It was a visit that implied science, books and art at the same time, too juicy to miss.
Meeting point of our visit was the entrance of the palace.
The first part of our visit involved the visit of what once were the private rooms of the building, now occupied by the offices of the Academy.
This beautiful ceiling is his job, like the design of the balustrade of the ballroom, that can be appreciated expecially from the floor below, the "vestibule":
Among them the most important is probably the Sala Dutuit:
After this short walk across the rooms, it was finally the time to visit the beautiful library!
The paintings represent allegories of the subjects of the preserved books.
The books are placed on two "floors", according to the custom of the XVII century.
The "second floor" is accessible thanks to some stairs placed in the nearby rooms.
The library of the Academy owns one of hugest collections of engravings. Some of them were exposed in the various rooms.
Extremely intriguing those pertaining the original look of the palace, as it went through a series of renovations during the centuries, and those of the close-by Villa Farnesina.
After the library of the Academy it was the time to explore the innermost collection, the so-called "Corsini library", the original "nucleus" donated by Prince Tommaso Corsini.
He also opened the library to the public. Even now all the books of the collections are freely consultable by everyone.
The last one is dedicated to the studies of theology.
Besides the books and frescoes, some rarities of books were left for us to see.
Some of them were so precious that we could see only the copies-- But the copies were quite precious themselves!
Among the various curiosities, that to be honest I had no heart to take pictures of, I dedicated a shot to this:
Ersilia was an archaelogist and the first female scholar to enter the Academy.
Once we were done with this visit, we had the chance to access the Villa Farnesina too, as it's part of the Academy.
As a chance to take a peek to Rafaello's famed frescoes, how could I say no?
Designed by architect Baldassare Peruzzi and decorated with the paintings of Rafaello, Peruzzi himself, Sebastiano dal Piombo, the good ol' Sodoma and so on...
The Villa is called "Farnesina" because by the end of the XVI century it was bought by cardinal Alessandro Farnese once it was abandoned after the sack of Rome. It was a way to tell it apart from the Palazzo Farnese on the other side of the Tiber.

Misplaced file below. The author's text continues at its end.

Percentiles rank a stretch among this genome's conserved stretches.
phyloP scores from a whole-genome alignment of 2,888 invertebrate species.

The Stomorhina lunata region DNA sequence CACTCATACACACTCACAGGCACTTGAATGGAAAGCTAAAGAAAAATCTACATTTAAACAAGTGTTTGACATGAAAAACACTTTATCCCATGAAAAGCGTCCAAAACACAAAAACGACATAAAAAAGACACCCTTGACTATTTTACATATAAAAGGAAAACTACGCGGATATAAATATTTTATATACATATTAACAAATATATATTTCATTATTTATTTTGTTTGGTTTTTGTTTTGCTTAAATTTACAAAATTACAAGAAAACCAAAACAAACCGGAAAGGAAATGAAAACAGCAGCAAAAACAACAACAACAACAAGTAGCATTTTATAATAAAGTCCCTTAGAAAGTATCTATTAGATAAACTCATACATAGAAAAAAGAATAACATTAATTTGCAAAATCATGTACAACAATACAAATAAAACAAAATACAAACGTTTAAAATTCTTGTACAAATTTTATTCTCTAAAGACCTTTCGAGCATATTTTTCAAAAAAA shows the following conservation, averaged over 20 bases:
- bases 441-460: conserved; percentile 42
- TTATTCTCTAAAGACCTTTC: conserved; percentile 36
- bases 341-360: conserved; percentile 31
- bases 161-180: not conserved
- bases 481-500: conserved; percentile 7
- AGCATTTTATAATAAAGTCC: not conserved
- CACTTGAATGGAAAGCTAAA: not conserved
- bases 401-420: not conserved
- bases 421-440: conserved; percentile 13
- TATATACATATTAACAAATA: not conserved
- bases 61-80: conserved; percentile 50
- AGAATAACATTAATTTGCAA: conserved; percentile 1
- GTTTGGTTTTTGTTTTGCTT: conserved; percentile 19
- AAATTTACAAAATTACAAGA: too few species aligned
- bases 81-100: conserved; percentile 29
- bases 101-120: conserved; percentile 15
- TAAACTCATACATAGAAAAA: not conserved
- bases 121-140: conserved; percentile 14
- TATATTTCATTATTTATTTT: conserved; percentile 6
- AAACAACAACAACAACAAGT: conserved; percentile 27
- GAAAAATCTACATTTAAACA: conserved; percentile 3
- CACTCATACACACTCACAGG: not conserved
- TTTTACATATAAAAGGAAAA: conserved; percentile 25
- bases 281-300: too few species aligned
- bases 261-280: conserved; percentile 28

Long story short, let's start with the visit!
The first room that we find is the famous Hall of Galatea:
The ceiling is decored with allegories of the Zodiac and other mythological stories. I don't know, the general vibe of this room is quite chaotic for me ò_o
Next is the Loggia of Psyche:
This whole place was decorated by Rafaello and his pupils.
The lodge was once open and facing the garden-- The place is now closed and protected after a huge restoration's work.
From the loggia is possible to access to the Room of the Frieze, painted by Baldassare Peruzzi:
I also took my time to pay attention to the grotesque decorations of the rooms... In this period the Domus Aurea, the magnificent private villa of Nero, was discovered and all the artists used to go there to study the paintings of the ceilings and the walls to enrich their decorative repertory.
This kind of decorations was extremely popular with the noblesmen of the time and you can find such decorations in every private residence of those who "matterred" at the time.
Isn't it fun how the luxury of Ancient Romans was associated to the luxury of Modern Romans--?
On the first floor is the Salone delle Prospettive, designed by the architect himself with a series of fun optical effects and fake perspectives:
And, last but not least, the room that hosted the bedroom of Agostino himself, decorated by Giovanni Antonio Bazzi (nicknamed "Sodoma" for his sexual preferences) and featuring a beautiful Marriage of Alexander and Roxane:
Again, note the grotesque on the ceiling's decorations... I really dig these cofferings!!
And here ended my experience with the fancy palaces of Rome-- I hope that you enjoyed it too!